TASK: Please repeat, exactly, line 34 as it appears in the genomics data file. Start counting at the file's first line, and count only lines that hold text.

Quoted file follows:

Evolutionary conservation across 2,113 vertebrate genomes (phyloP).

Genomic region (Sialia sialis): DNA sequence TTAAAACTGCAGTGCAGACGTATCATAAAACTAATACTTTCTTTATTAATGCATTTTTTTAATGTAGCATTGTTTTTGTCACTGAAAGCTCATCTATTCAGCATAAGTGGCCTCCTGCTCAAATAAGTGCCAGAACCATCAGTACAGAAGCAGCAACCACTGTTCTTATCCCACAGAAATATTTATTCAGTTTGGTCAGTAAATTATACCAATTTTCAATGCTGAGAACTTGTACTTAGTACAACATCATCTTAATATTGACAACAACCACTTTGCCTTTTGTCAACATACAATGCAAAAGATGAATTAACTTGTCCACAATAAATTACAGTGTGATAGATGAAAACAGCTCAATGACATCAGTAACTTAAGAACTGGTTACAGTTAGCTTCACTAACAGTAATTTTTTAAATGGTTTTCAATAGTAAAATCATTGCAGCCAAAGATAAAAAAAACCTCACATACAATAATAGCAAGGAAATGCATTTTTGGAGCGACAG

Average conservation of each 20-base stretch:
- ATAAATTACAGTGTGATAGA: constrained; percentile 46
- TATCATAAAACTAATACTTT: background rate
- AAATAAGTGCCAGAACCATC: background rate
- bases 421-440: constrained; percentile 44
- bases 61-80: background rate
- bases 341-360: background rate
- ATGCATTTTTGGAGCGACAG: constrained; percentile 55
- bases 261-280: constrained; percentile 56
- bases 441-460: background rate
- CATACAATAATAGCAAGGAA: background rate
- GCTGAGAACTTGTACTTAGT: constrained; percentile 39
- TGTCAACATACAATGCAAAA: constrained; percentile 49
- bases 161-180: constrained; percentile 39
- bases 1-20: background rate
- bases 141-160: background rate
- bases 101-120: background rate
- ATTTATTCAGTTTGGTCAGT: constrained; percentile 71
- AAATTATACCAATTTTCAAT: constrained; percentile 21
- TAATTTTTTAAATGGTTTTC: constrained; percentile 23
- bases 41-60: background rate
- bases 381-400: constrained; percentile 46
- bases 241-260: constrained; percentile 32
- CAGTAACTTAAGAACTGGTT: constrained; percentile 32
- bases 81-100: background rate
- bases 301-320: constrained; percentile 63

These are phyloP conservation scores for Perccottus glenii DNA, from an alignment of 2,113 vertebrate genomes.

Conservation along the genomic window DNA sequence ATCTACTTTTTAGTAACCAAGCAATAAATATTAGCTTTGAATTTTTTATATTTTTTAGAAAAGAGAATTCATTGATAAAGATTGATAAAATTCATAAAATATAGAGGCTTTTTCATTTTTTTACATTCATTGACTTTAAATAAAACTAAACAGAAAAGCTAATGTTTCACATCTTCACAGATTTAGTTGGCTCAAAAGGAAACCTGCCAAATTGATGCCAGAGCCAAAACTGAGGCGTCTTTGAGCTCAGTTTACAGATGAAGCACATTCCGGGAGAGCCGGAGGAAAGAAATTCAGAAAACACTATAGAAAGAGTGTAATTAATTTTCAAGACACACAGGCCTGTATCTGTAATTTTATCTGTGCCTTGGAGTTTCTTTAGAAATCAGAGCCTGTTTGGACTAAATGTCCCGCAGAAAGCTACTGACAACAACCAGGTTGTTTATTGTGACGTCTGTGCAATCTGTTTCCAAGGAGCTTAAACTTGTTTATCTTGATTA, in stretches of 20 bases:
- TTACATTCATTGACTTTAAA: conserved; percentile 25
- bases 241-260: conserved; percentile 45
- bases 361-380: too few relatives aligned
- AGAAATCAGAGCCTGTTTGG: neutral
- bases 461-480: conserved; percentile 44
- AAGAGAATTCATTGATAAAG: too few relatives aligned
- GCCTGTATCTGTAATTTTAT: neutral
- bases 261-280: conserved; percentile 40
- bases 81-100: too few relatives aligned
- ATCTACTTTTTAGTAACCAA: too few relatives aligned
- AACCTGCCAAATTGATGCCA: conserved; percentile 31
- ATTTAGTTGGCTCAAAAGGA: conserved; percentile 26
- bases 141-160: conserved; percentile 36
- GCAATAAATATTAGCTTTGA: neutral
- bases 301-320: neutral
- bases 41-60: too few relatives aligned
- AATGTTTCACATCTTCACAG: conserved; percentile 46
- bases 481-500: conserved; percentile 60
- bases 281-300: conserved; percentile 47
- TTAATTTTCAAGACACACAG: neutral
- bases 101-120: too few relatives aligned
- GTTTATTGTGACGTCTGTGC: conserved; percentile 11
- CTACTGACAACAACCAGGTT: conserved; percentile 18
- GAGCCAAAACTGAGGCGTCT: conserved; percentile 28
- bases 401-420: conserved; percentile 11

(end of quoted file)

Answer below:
- AGAAATCAGAGCCTGTTTGG: neutral